Safari Rally - The tough and rough car rally
Back then when we were young boys in rural Kenya and still fascinated by cars, there was no other better way of welcoming Easter than the Safari Rally.
The roaring sounds of speedy rally cars cruising Kenyan rural sides was a five days spectacle that no one ever wanted to miss. And everyone wanted to be associated with the tough drivers then; Joginder Singh, Björn Waldegård, Shekhar Mehta, Hannu Mikkola, Juha Kankkunen etc.
Everyone admired the rally cars and even their unique names; Toyota Celica TCT, Audi 200 Quattro, Lancia Delta Integrale, Mitsubishi Lancer Evolution 6, Ford Focus WRC and many more.
Safari Rally was initially called The East African Coronation Rally (EACR). It was started as a celebration for the coronation of Queen Elizabeth II in 1953. The rally covered three countries; Kenya, Tanganyika (Now Tanzania) and Uganda which were the members of East African Coronation then.
The rally kept its glory but mainly as a regional rally. In 1960, the rally was renamed East African Safari Rally and later changed to Safari Rally in 1974 when it became part of theWorld Rally Championship (WRC) series.
For a period of 28 years until the year 2002, Safari Rally was a complete measure of how fast and furthest man and machine could go while limited by time and other factors. The rally was later excluded from the World Rally Championship (WRC) series in 2003 due to lack of sponsorship funding and is currently known as the KCB Safari Rally after its sponsor, Kenya Commercial Bank (KCB).
Safari Rally featured over 1000 km of timed stages, with some stages well over 60 km long, unlike most rallies which had less than 500 km of total timed distance. Drivers had to wade through muddy weather roads, and wild animals. Heavy rainfalls over the Easter period only made the rally to be more torturous. Incidentally, all these made the rally so enjoyable to watch.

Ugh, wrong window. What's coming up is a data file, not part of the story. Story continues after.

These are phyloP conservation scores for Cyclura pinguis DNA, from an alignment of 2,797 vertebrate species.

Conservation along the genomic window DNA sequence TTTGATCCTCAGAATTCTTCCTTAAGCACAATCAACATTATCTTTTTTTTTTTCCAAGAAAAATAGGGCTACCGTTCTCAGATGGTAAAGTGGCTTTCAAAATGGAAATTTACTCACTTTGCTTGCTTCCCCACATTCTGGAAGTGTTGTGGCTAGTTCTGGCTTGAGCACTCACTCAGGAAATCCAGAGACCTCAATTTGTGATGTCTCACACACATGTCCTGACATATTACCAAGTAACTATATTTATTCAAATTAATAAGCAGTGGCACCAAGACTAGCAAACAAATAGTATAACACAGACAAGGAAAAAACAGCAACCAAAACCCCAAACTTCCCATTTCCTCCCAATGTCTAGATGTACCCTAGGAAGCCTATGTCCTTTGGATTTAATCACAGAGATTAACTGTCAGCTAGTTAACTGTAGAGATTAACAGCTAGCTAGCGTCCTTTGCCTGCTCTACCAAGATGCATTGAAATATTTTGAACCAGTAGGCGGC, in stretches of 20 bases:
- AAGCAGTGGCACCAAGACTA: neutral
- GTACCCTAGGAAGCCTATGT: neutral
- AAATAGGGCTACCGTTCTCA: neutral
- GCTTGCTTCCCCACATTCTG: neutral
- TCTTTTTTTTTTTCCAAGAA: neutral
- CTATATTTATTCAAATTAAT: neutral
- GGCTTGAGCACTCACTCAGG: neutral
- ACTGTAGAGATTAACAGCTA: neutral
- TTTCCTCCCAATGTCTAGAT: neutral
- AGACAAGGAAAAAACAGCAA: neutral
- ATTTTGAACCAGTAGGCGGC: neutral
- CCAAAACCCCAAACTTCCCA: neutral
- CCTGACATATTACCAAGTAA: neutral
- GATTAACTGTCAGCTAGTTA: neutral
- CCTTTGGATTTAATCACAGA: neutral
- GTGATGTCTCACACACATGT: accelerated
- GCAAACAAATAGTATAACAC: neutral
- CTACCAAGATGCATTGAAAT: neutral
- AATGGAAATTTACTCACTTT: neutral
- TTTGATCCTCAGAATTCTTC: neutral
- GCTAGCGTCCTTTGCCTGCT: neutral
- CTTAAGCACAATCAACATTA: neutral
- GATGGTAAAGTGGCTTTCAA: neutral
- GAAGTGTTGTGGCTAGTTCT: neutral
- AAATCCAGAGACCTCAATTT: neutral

The rallies of 1963 and 1968 were some of the toughest rallies ever experience in Safari Rally. Out of almost a hundred cars that started the race only seven cars made it to the finishing line. Shekhar Mehta is the most successful Safari Rally driver. He won the rally a record five times 1973 and 1979 to 1982.
Most drivers would pull out of the rally because they either hit an animal, stuck in the mud or simply the car could not take it anymore. Nothing dominated television and newspapers for that duration of five days or so than Safari Rally.
For those who wanted to show off, this was the event to make history. Idi Amin, the Ugandan dictator, tried it as a celebration just after overthrowing the civilian ruler Milton Obote in 1971 but he couldn’t make it.
Safari Rally became popular when it was included as part of the World Rally Championship (WRC) series. This boasted the regional economy especially in hospitality industry due to the high number of crews that took part in the event. Most of them took up residence in big hotels and they could even arrive 3 months prior to the event and leave long after.
Safari Rally was tough and winning it was a major achievement for car manufacturers. They used such achievement to promote and market their cars. Today, the KCB Safari Rally still follows the same scripts as was Safari Rally, tough and rough, although the rally period has been shifted from Easter period.
The World Rally Championship (WRC) has expressed interest of re-taking the rally and restoring it to its original status and name – Safari Rally hoping that the fans and manufacturers will come back to take advantage of the new rally.
Safari Rally was a big business to car manufactures and the World Rally Championship knows that only too well. The rally will remain one of the toughest car rallies and as Colin McRae did put it in 1997 when he won the rally on a Subaru Impreza WRC97, “Safari Rally is the ultimate rally for ultimate rally drivers”.
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